While the medium may have changed, the intent has not. The landscape of time is riddled with the efforts of the few trying to block the freedom of the many.
By Maureen Wilson
Published October 06, 2017
Toronto Star reporter Daniel Dale has been the only journalist to fact check United States President Donald Trump on a daily basis since the Liar-in-Chief announced his run for the Republican Party nomination.
Dale's due diligence and accuracy eventually earned him praise, professional and otherwise, that he deserved. His columns became the go-to resource for other media organizations.
As you may know, Dale was recently blocked from Trump's twitter feed. The voices of reason state clearly that blocking the free press from seeing the President's tweets is akin to barring the journalist from a news conference.
A Toronto Star editorial makes the point that this practice is not an isolated one and that it happens in Canada too.
Look no further than Hamilton. What we are witnessing should concern us all because, while the medium may have changed, the intent has not. The landscape of time is riddled with the efforts of the few trying to block the freedom of the many.
Access to Information is the key to freedom, which makes it the key to democracy. A civil society and a healthy community depend on our ability to talk with each other, civilly, so that we can find the grounds of shared values while learning to respect the points of difference.
To this point, Hamilton City Councillors Judi Partridge (Waterdown) and Terry Whitehead (West Mountain) have made liberal use of blocking to prevent constituents from accessing their publicly-funded social media platforms.
Blocked from Councillor Judi Partridge's twitter feed
Moreover, Councillor Whitehead has moved to strike much of his archive of twitter posts, a great many of them combative and controversial, from the public record. Also erased from his publicly-funded account is a pattern of insulting constituents, many of who have challenged his fact claims.
All this happened without the bat of an eye from our Integrity Commissioner, the Head of Council or the Councillors' elected colleagues.
Ironically, our traditional news sources, including the Hamilton Spectator, have also been silent on this practice. They have ignored the curtailment of free speech, efforts to cut off access to public information and the need to protect and preserve the public record for reasons of transparency and accountability.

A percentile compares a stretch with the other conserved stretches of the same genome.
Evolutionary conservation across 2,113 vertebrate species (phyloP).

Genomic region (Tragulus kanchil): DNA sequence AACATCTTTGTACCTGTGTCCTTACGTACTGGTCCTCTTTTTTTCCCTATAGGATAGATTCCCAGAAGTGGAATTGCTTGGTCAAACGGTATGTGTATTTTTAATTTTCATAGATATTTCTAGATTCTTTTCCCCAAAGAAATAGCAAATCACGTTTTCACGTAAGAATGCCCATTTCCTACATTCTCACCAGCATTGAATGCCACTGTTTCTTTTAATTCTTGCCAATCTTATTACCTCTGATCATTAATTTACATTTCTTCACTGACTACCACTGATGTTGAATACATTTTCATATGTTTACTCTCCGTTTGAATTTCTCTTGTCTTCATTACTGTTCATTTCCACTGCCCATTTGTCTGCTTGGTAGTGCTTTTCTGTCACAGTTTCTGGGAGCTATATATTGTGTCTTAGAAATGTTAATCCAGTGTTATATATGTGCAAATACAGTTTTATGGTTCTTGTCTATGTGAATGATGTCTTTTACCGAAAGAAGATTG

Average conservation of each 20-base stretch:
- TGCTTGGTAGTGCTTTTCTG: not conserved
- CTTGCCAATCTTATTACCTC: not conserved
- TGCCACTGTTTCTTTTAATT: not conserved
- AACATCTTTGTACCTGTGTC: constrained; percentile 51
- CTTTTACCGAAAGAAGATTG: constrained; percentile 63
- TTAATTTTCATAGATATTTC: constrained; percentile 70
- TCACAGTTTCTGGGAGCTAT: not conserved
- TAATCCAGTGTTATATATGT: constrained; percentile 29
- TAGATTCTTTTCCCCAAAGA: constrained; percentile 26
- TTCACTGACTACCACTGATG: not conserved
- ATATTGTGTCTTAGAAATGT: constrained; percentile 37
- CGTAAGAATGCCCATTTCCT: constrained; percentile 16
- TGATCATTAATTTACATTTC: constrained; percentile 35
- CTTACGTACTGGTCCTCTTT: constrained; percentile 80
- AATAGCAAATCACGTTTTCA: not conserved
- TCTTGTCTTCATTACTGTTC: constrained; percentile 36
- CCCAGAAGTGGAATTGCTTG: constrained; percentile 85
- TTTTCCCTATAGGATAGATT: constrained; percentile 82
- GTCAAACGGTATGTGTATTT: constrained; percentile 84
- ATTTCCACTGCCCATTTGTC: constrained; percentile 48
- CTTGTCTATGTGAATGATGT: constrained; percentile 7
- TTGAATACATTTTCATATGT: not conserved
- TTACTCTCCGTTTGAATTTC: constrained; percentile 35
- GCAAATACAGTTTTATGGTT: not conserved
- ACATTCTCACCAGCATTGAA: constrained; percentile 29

The fact that these serious transgressions are taking place on social media is a distinction without a difference and the Spectator must know this, otherwise they wouldn't have their own policies guiding the newspaper's social media activity, content and access.
This effort to erase the public record and deny access to information came to a head during the light rail transit (LRT) debate. After Councillor Partridge published an opinion article riddled with factual inaccuracies on why she could no longer support LRT, a local citizen sought to offer the Councillor and her constituents access to the facts. She blocked him, and in so doing, she blocked her constituents access to these facts.
And for the public record and in the interest of full disclosure, she has also blocked me, as has Councillor Whitehead.
I've never used profanity on my social media platform. However, I have challenged the accuracy and have sought clarity on the policy positions taken by these members of council - as I should, for that is both my duty and my right as citizen in a democracy.
Whether you are for or against LRT is not the point. This time it was LRT, but without any consequences, tomorrow it will be something else.
In our ever-changing, technologically-charged world, there are some things that do not change. There will always be interests that do not act in the public interest. We must do all we can to protect and preserve our democratic principles and practices, guard against those who would stifle civil debate and restrict access to information.
We don't need to look to Washington to see these threats. They are here at home.
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